Merger activity seems to rise in step with the market. Academic papers suggest this may be due to bidders exploiting overvalued shares, a pro-cyclicality of merger economies of scale or available capital for deals, or simply the behavioral pressures of a “me too” mindset among CEOs. But this positive association is not altogether intuitive, as practitioners and academics alike ask “why do we not see merger waves during bear markets in which acquirers are bargain-hunting for undervalued firms.”
In our working paper “Merger Activity, Stock Prices, and Measuring Gains from M&A” we offer a fresh take on the positive … Read more
The UK voters’ decision to exit the EU came as a surprise to many observers, as well as the markets, with the “Leave” campaign even hinting at defeat as the polls closed. The Wall Street echo chamber view that it would make no sense in the end for the UK to leave was just that. The vote has unleashed political, economic, and financial uncertainty that will play out over the months ahead with attendant risk premia rising for affected currencies, equity and fixed income markets, sectors, and individual firms. Market values for banks, insurance companies, and asset managers dropped Friday … Read more
Entrepreneurship—a process of organizing, managing, and assuming the risks of a business or enterprise—has long been viewed as important for sustained economic activity. But the state of the economy, especially booms and downturns referred to business cycles, can itself affect entrepreneurship. A better understanding of the nexus between the two can, therefore, help improve public policy towards entrepreneurship and generate benefits for society.
A key challenge for the analysis is that entrepreneurship cannot be easily captured by a single measure. One could, for example, use business ownership as a measure but it does not distinguish between growth-oriented highly innovative activity … Read more
It’s been almost seven years since the Delaware chancery court issued its initial opinion in the Trados litigation and instigated a flood of law firm memos, law review articles, and changes to the way deals get done in Silicon Valley. The dust still hasn’t settled.
By way of review, Trados involved claims against the board of a startup company that was sold in a merger transaction. Plaintiffs, who held common stock of the company, alleged that board members affiliated with the company’s VC investors were conflicted in approving the transaction. The VC investors held preferred stock that provided for a … Read more
Corporate expatriations – transactions that lead a U.S. company to become the subsidiary of a foreign parent – present two problems for the U.S. Internal Revenue Service (I.R.S.). First, they give expatriated companies the opportunity to use tax minimization strategies to avoid taxes; second, they erode the U.S. corporate tax base. Though both actions are driven by idiosyncrasies in U.S. tax treatment of foreign income, they spring from different motivations, and lead to different kinds of harm. Tax minimization involves exploiting differences in national tax laws to shield income from arguably legitimate U.S. tax obligations, while tax base erosion involves … Read more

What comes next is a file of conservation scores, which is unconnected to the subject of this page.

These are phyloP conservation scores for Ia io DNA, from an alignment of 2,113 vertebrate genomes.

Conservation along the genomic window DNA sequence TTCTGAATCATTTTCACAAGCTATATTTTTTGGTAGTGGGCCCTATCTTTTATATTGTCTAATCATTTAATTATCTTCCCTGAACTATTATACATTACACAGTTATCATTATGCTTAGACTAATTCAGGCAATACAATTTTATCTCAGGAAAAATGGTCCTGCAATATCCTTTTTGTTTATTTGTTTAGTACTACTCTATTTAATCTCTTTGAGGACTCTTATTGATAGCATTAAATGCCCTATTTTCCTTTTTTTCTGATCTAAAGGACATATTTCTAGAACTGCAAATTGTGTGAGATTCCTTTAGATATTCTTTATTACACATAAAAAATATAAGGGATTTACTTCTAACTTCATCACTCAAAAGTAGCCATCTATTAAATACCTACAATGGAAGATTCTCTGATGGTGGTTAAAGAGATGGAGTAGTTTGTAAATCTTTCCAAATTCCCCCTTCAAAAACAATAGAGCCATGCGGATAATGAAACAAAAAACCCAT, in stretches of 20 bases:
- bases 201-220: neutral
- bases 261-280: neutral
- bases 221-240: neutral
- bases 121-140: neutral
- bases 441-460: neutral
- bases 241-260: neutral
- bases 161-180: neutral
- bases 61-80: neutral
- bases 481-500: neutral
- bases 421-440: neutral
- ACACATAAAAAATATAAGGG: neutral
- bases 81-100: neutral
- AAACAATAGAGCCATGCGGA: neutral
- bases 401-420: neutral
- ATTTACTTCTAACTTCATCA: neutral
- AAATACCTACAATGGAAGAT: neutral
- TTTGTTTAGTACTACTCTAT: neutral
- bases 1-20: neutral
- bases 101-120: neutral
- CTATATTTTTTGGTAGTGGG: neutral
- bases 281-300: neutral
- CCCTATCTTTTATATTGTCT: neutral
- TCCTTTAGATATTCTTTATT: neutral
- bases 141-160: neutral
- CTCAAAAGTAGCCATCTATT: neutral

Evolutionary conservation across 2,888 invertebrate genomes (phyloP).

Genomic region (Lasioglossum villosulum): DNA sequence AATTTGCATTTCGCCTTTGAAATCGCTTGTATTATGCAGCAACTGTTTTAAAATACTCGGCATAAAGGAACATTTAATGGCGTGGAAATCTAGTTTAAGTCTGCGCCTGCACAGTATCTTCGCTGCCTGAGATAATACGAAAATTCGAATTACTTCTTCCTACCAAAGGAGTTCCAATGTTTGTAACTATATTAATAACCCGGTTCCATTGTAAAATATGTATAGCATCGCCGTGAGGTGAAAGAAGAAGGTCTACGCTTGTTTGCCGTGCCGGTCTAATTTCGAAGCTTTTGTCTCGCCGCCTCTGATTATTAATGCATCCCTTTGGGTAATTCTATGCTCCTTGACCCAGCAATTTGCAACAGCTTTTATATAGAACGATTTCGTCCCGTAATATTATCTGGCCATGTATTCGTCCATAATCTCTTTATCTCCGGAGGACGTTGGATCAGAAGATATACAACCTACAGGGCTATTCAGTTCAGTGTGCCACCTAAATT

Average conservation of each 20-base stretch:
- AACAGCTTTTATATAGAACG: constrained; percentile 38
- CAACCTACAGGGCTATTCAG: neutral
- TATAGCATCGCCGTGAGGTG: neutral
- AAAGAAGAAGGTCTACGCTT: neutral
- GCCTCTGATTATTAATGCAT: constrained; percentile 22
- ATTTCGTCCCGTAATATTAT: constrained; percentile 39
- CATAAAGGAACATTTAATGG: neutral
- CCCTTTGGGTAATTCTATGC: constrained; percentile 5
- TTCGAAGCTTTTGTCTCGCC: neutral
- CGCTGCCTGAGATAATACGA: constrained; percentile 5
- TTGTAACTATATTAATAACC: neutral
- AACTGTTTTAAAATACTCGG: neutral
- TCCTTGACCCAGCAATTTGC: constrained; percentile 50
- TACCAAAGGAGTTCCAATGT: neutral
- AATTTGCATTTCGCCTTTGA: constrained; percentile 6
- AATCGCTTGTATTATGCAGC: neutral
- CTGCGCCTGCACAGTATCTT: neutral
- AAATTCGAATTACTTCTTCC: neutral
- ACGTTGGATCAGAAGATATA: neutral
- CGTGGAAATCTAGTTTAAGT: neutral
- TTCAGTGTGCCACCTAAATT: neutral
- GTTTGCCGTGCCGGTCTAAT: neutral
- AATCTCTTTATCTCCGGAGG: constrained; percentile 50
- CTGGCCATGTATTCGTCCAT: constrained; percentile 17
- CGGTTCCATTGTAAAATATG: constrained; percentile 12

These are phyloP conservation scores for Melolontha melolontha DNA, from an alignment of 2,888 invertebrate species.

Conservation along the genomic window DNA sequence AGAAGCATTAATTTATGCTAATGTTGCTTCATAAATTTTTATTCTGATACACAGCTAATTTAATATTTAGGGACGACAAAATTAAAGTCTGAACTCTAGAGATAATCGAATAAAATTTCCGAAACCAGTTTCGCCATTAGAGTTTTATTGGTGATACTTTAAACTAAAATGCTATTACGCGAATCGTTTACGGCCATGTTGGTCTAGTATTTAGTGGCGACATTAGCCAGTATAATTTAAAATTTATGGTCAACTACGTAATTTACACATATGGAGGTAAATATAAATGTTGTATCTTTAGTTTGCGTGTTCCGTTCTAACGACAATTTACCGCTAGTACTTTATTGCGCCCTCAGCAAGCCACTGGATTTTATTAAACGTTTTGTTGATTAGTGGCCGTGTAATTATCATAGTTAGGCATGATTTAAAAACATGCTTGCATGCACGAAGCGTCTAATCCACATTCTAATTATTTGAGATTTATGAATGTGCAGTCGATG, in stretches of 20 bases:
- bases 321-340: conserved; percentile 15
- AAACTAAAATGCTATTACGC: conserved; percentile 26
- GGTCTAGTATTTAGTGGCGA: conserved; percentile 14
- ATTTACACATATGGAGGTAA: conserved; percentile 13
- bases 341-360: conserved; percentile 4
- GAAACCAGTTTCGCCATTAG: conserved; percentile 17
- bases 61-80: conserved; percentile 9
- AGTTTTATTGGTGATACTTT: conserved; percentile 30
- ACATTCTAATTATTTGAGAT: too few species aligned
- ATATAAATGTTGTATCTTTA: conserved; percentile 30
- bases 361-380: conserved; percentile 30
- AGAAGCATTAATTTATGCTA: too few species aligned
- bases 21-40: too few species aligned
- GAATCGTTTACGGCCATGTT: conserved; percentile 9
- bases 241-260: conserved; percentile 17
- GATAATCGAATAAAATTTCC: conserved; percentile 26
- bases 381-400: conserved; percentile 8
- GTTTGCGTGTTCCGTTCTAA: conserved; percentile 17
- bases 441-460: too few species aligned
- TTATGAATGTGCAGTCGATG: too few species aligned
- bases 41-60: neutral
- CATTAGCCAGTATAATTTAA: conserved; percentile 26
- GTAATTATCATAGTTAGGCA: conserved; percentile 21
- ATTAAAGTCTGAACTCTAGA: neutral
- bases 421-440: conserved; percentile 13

On May 6, 2016, in Singh v. Attenborough, No. 645, the Delaware Supreme Court strengthened the defenses available to directors by clarifying a roadmap for effectively dismissing post-closing claims for breach of fiduciary duty. A fully informed, uncoerced vote of the majority of disinterested stockholders, and a well-run sale process with any deficiencies either avoided or disclosed in advance of the stockholder approval are key to invoking director-favorable protections against post-closing liability for breach of fiduciary duty in merger transactions.
The Supreme Court issued the Order upon reviewing Chancery Court’s dismissal of stockholder-plaintiffs’ claims for breach of fiduciary duty … Read more
Over the last twelve months, over fifty US publicly traded companies with a market capitalization of over $1 billion have announced plans to spin-off lines of business into independent companies. During that period, companies such as Starwood Hotels, ConAgra Foods, and Citrix Systems have announced spin-offs of one or more businesses.
Spin-offs are motivated by various reasons, but the common theme in these transactions is that the spun-off entity and the remaining corporation should perform better and achieve better market valuation on a stand-alone basis.
A spin-off is effected by reorganizing a line of business, contributing its assets and liabilities … Read more
The Delaware Supreme Court’s recent decision in Singh v. Attenborough (May 6, 2016, en banc, “Zale III”), written by Chief Justice Leo E. Strine, Jr., is consistent with the trend of Delaware decisions that, as a practical matter, have significantly narrowed the risk of directors being found to have breached fiduciary duties in M&A transactions. The decision is most notable, however, for apparently reversing the momentum of recent Delaware decisions that have been interpreted as potentially expanding the risk of aiding and abetting liability for M&A financial advisors.
- Lower risk of aiding and abetting liability for bankers.
… Read more
Target firms typically employ either an auction or a negotiation method during merger negotiations. In auction deals, the pre-public takeover process involves contacting several potential bidders, signing confidentiality/standstill agreements and accepting private bids. In negotiation deals however, the target engages with only one bidder in the pre-public takeover process. Using either selling method, the target board negotiates with the bidder(s) and if an acceptable price is obtained from a bidder, a definitive merger agreement is signed and a public announcement is made. Typically, after the public announcement of a merger agreement, target boards do not actively solicit new bids although … Read more